A small but meaningful number of census tracts currently designated as Opportunity Zones do not meet the spirit and intent of the law, and the first legislative proposal to remedy the situation was introduced on November 6th by Senator Ron Wyden (D-OR). 

All together, the Wyden proposals would sunset a total of 269 Opportunity Zones census tracts home to nearly 1.2 million people and spread across 44 states and DC. Only Alaska, Georgia, Illinois, New Hampshire, North Dakota, and Utah would remain unaffected. The proposals target two sets of Opportunity Zones census tracts: those that have an especially high median family income (MFI) and those that do not meet the U.S. Treasury Department’s definition of a low-income community but still qualified as Opportunity Zones due to their contiguity with a low-income zone. 

Opportunity Zone census tracts up for disqualification under the Wyden bill


Source: EIG analysis of American Community Survey 2013-2017 Estimates

Critically, as the bill is currently drafted, governors would only be permitted to redesignate the 100 census tracts that face disqualification due to their high MFIs and are not eligible for any safe harbors. The proposal would not allow governors to re-designate any contiguous census tracts, even though contiguous tracts counted toward the total governors were permitted to designate under the law. As a consequence, any state that utilized the contiguity provision would be penalized under the Wyden proposal and would see their total number of zones reduced. We do not know whether this is by design or comes down to a drafting error. Strangely, the proposal would kick off a new 10-year life-cycle for re-designated zones as well, which would introduce new uncertainties and complications into the marketplace by placing them out of sync with the rest of the map.

High median family income tracts

The legislation proposes automatically sunsetting any Opportunity Zone census tract that has an MFI greater than or equal to 120 percent of the national median family income, or $85,020 according to the latest available data (the 2013-2017 American Community Survey at the time of introduction). For context, MFI in the average Opportunity Zone is $44,700, well below the $48,300 average across all low-income census tracts nationally. And roughly 70 percent of all Opportunity Zone census tracts meet Treasury’s definition of “severely distressed”—a far higher standard of need than the law required for Opportunity Zone designation. As the figure below underscores, the vast majority of Opportunity Zone designations were well-targeted towards need, hence Congress’ interest in identifying and eliminating the finite number of outliers.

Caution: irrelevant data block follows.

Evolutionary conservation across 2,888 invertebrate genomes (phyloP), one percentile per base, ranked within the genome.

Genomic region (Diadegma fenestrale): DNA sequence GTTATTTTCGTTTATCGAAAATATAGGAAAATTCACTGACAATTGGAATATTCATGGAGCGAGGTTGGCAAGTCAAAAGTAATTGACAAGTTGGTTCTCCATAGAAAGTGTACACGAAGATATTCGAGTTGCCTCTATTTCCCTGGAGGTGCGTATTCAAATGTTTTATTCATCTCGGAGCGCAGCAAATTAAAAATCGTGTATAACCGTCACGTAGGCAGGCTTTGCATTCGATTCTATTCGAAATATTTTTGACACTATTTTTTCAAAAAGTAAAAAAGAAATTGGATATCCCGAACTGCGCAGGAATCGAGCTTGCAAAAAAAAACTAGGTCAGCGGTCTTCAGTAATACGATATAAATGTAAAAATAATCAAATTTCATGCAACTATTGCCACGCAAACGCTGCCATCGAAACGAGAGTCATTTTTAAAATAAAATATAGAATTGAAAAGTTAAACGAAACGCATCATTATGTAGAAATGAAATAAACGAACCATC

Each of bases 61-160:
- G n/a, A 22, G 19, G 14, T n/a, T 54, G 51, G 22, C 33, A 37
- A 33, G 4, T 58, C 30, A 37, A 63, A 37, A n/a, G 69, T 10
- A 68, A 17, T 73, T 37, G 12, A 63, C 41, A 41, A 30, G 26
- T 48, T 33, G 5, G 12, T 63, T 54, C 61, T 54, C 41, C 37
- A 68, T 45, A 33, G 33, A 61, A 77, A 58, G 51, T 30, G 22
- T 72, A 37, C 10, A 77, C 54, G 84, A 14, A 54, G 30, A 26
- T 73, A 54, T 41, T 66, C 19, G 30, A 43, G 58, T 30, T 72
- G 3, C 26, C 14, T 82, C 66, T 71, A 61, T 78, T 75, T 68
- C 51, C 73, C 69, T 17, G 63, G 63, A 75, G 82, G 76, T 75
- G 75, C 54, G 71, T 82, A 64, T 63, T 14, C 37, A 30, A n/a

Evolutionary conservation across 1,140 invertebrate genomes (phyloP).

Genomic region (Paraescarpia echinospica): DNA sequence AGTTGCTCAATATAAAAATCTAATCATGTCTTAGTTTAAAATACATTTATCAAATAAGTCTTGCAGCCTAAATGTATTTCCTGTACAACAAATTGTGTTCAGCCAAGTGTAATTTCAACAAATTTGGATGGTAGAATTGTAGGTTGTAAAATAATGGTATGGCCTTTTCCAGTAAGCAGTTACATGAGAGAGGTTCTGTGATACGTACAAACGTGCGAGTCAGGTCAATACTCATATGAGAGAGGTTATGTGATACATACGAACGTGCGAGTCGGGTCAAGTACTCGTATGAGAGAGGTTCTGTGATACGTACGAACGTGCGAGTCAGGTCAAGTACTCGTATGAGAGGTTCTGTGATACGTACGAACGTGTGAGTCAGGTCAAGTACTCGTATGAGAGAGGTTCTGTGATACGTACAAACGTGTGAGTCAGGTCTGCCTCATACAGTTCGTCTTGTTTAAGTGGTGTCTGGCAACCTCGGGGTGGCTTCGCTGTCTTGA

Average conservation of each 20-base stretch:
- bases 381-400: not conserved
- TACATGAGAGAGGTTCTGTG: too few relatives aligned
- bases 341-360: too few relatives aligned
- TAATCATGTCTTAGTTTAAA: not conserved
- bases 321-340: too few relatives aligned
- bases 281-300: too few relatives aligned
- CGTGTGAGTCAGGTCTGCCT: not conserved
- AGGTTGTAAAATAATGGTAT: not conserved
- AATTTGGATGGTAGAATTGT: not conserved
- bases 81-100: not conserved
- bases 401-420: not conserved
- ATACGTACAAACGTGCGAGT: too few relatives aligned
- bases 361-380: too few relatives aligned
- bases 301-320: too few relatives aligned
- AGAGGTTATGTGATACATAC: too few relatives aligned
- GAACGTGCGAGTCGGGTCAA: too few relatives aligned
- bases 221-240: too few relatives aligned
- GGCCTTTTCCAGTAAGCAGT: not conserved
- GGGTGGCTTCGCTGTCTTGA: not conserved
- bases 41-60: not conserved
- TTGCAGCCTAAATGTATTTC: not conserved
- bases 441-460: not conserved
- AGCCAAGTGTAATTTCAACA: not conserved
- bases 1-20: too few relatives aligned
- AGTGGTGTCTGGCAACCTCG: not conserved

The MFI measure provides an ideal second screen of LICs because it complements measures of poverty. A census tract with a sizeable assisted living, student dormitory, or public housing complex, for example, may register a high poverty rate even if that complex is embedded in an otherwise well-off community. The median measure provides a gauge of how well off the typical family is in a community, not just how many people fall below the federal poverty line.

Before any safe harbors set in, the proposed MFI rule would sunset 151 Opportunity Zones, including 30 zones designated under the contiguity provision that allowed governors to select a small number of moderate-income census tracts adjacent to qualified and nominated low-income ones. Together the high-MFI zones have an average MFI of $104,510—making them extreme outliers in the national pool of designated communities. Some of the tracts facing rescission include those flagged in media reports from Loudoun County, VA; Chapel Hill, NC; and Long Island City in Queens, NY.

Distribution of Opportunity Zone census tracts by median family income, 2017

Source: EIG analysis of American Community Survey 2013-2017 Estimates